. The F-35 is, as you suggest, a multi-purpose aircraft – and since Canada cannot afford to buy more than one type of combat aircraft it makes sense to buy one that is multi-purpose, and which has the capacity to be competitive for the next thirty to forty years. The F-35 has that capacity. The Super Hornet is based on a design that is already nearing forty years old. If we were buying an interim aircraft, as the Australians are, or buying it in conjunction with plans to buy true fifth-generation fighters, as are the Indians, it would be a possible alternative. We are not going to do either. There are no other fifth-generation aircraft available for purchase within the time frame in which we will have to replace the CF-18.

  6. It's fine for the USA, France, GB to sport those fancy new fighter jets, but Canada's military needs have always been, close, down and dirty air to ground troop support. The F 35 is totally unsuited for this purpose.

    We should have long range fighter and bomber capabilities. Canada can have that for &frac12; the cost of the F 35 by purchasing the off the line, new twin engine F 18 Super Hornets.
    Wars are won on the ground add a couple of squadrons of A-10 Thunderbolt 11 “warthogs” for close down and dirty troop support.

    You could toss in a couple an ice breakers and 50 drones and still be under the 16 billion plus costs of F35 fighter jet toys.

    • And where do you suggest we buy A-10s? Or, since your seem nostalgic – perhaps we could get Hawker to re-open the Typhoon production line?

  7. The F-35 is third-generation stealth aircraft. It is multi-purpose: air-to-ground and air-to-air. If someone were looking for an aircraft to protect one's claims to territorial seas from a neighbor who might not be averse to claiming those same seas, the F-35 might offer the right combination of survivability against surface-to-air and air-to-air threats and striking power against surface targets to make it a good, long-term investment.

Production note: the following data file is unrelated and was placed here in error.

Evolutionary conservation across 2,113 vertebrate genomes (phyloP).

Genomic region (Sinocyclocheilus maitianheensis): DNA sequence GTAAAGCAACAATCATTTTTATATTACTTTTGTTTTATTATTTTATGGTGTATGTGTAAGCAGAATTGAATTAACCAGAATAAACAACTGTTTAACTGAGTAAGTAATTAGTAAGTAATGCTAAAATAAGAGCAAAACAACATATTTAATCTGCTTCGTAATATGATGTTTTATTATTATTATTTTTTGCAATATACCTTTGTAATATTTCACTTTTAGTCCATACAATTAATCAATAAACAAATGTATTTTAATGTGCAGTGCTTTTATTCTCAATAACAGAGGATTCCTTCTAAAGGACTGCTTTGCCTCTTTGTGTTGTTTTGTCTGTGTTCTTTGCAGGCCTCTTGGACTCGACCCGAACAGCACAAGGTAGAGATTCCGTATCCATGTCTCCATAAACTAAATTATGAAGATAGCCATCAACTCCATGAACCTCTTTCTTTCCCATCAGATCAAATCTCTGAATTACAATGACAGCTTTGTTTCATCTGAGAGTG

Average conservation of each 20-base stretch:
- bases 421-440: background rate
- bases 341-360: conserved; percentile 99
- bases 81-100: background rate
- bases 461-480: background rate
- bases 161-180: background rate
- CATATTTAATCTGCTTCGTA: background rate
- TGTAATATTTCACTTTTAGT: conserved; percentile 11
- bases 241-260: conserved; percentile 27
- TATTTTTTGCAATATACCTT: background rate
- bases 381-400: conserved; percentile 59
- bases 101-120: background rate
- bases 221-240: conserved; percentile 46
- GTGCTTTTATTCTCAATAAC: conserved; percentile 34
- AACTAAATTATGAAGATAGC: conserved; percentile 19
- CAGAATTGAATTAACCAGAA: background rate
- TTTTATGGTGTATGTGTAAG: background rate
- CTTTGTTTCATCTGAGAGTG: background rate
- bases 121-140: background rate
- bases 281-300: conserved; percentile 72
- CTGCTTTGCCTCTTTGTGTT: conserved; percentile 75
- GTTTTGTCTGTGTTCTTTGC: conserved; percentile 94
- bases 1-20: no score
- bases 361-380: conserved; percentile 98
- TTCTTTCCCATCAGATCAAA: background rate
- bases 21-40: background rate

On the other hand, it may be a diamond-plated rogue machine that no one can afford.

  8. How does shamwari get the wordage count so high? I used to think if you registered you'd get extra words, but shamwari isn't registered. If I tried to post a similar length comment it would 4 or 5 entries. Is there some kind of trick geeks can use? (no offence to shamwari's entry which sounds both informed and credible)

  9. What is remarkable about the Canadian government decision to pursue the F-35 is that it occurred during a period where the failure of the F-35 Joint Strike Fighter is patently obvious, well documented publicly, and provable by reading a myriad of US and non-US public documents. While Australia's dysfunctional Canberra DoD bureaucracy wedded itself to the F-35 program in 2001 – 2002, primarily through the actions of a small internal cabal of civilian and some uniformed senior bureaucrats, when only the failure of the F-35 JSF definition could be proved, Canada's DND bureaucracy has improved upon this by doing exactly the same when the failure of the program's implementation is also provably obvious.
    http://www.ausairpower.net/APA-NOTAM-191010-1.htm

    One of many there are more ….. hello lets have a good debate …. remember we did not have on moving Canada to the front lines in Afghanistan and look where that got us> Same man in charge by the way ( Mr. sole source contract)

  10. As an American, I am sorry for the woeful armaments afflictions caused by the war-mongers of America. CANADIANS, DON"T DRINK THE KOOL-AID !!!

    We have idiocy enough in the U.S. !

    If I could persuade my lovely spouse to move to Canada, I would crawl on my knees to be in your beautiful country.

  11. Why not place DND on strict rules that once approval has been signed, they can't make any alterations of orders if those alteration would cost extra to what was originally sought? They seem to make a habit of hoodwinking ruling governments to pay much more than what was applied for and approved.